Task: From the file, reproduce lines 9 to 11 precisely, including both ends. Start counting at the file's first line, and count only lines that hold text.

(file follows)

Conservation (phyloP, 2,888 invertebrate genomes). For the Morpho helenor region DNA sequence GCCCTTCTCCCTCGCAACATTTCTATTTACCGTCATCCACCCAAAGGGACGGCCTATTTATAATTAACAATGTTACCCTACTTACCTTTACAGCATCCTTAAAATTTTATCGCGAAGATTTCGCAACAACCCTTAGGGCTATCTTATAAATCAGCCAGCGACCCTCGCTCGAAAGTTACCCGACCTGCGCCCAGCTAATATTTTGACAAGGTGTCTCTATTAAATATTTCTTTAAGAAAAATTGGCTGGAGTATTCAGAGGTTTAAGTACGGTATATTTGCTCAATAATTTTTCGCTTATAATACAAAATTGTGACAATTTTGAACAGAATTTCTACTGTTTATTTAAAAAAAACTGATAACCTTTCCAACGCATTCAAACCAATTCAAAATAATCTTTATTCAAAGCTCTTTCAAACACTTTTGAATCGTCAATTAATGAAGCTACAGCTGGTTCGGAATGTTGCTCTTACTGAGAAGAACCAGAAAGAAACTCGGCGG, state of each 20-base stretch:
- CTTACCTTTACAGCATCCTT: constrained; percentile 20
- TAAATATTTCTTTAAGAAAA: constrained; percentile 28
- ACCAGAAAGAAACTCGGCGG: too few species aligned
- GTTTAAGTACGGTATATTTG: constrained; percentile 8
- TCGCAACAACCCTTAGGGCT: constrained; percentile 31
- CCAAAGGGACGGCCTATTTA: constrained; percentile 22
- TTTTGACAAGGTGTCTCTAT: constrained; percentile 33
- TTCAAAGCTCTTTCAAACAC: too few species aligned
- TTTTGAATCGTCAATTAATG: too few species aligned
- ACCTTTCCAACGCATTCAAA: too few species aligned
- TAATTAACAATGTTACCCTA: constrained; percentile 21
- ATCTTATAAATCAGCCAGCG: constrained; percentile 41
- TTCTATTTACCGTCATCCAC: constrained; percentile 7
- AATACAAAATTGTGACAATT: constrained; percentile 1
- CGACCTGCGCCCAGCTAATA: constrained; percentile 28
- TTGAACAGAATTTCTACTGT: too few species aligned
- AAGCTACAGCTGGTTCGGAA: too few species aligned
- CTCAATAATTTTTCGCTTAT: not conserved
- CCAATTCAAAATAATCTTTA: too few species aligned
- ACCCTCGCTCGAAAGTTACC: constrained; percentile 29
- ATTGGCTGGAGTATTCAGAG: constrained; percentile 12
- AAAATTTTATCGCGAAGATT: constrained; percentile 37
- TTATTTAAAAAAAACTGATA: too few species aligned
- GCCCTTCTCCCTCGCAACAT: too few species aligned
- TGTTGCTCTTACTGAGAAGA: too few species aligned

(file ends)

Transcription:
- TTCAAAGCTCTTTCAAACAC: too few species aligned
- TTTTGAATCGTCAATTAATG: too few species aligned
- ACCTTTCCAACGCATTCAAA: too few species aligned